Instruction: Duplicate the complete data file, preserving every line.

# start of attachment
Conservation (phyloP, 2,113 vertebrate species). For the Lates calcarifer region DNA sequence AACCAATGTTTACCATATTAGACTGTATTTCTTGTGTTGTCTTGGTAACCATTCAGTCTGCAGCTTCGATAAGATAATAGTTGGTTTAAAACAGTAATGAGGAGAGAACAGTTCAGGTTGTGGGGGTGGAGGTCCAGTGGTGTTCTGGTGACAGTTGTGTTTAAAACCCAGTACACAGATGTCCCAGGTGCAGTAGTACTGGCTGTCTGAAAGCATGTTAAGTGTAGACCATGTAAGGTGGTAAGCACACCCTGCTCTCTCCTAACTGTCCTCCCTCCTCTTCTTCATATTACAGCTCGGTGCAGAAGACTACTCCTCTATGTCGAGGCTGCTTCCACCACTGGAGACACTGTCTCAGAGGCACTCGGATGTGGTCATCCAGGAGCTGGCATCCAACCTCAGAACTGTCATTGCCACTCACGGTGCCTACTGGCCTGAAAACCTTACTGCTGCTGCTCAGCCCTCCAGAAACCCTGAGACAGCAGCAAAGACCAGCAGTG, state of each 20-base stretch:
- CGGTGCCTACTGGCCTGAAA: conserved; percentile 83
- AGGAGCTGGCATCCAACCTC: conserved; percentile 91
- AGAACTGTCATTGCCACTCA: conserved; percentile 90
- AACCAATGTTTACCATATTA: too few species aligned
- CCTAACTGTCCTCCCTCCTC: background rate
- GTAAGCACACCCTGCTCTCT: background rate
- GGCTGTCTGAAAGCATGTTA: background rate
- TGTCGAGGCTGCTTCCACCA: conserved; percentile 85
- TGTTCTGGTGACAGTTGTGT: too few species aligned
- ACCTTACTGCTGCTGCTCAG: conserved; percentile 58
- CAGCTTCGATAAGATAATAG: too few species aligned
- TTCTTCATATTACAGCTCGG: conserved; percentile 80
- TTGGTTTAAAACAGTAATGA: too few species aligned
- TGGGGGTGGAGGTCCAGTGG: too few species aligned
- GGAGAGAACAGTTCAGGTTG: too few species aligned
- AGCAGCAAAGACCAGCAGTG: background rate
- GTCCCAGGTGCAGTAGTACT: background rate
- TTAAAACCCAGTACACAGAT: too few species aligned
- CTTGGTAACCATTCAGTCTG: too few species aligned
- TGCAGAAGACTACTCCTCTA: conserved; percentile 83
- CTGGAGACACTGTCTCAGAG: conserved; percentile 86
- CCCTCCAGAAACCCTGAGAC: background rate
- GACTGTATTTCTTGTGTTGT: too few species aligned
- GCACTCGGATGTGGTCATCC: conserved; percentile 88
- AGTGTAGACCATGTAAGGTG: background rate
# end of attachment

Conservation (phyloP, 2,113 vertebrate species). For the Lates calcarifer region DNA sequence AACCAATGTTTACCATATTAGACTGTATTTCTTGTGTTGTCTTGGTAACCATTCAGTCTGCAGCTTCGATAAGATAATAGTTGGTTTAAAACAGTAATGAGGAGAGAACAGTTCAGGTTGTGGGGGTGGAGGTCCAGTGGTGTTCTGGTGACAGTTGTGTTTAAAACCCAGTACACAGATGTCCCAGGTGCAGTAGTACTGGCTGTCTGAAAGCATGTTAAGTGTAGACCATGTAAGGTGGTAAGCACACCCTGCTCTCTCCTAACTGTCCTCCCTCCTCTTCTTCATATTACAGCTCGGTGCAGAAGACTACTCCTCTATGTCGAGGCTGCTTCCACCACTGGAGACACTGTCTCAGAGGCACTCGGATGTGGTCATCCAGGAGCTGGCATCCAACCTCAGAACTGTCATTGCCACTCACGGTGCCTACTGGCCTGAAAACCTTACTGCTGCTGCTCAGCCCTCCAGAAACCCTGAGACAGCAGCAAAGACCAGCAGTG, state of each 20-base stretch:
- CGGTGCCTACTGGCCTGAAA: conserved; percentile 83
- AGGAGCTGGCATCCAACCTC: conserved; percentile 91
- AGAACTGTCATTGCCACTCA: conserved; percentile 90
- AACCAATGTTTACCATATTA: too few species aligned
- CCTAACTGTCCTCCCTCCTC: background rate
- GTAAGCACACCCTGCTCTCT: background rate
- GGCTGTCTGAAAGCATGTTA: background rate
- TGTCGAGGCTGCTTCCACCA: conserved; percentile 85
- TGTTCTGGTGACAGTTGTGT: too few species aligned
- ACCTTACTGCTGCTGCTCAG: conserved; percentile 58
- CAGCTTCGATAAGATAATAG: too few species aligned
- TTCTTCATATTACAGCTCGG: conserved; percentile 80
- TTGGTTTAAAACAGTAATGA: too few species aligned
- TGGGGGTGGAGGTCCAGTGG: too few species aligned
- GGAGAGAACAGTTCAGGTTG: too few species aligned
- AGCAGCAAAGACCAGCAGTG: background rate
- GTCCCAGGTGCAGTAGTACT: background rate
- TTAAAACCCAGTACACAGAT: too few species aligned
- CTTGGTAACCATTCAGTCTG: too few species aligned
- TGCAGAAGACTACTCCTCTA: conserved; percentile 83
- CTGGAGACACTGTCTCAGAG: conserved; percentile 86
- CCCTCCAGAAACCCTGAGAC: background rate
- GACTGTATTTCTTGTGTTGT: too few species aligned
- GCACTCGGATGTGGTCATCC: conserved; percentile 88
- AGTGTAGACCATGTAAGGTG: background rate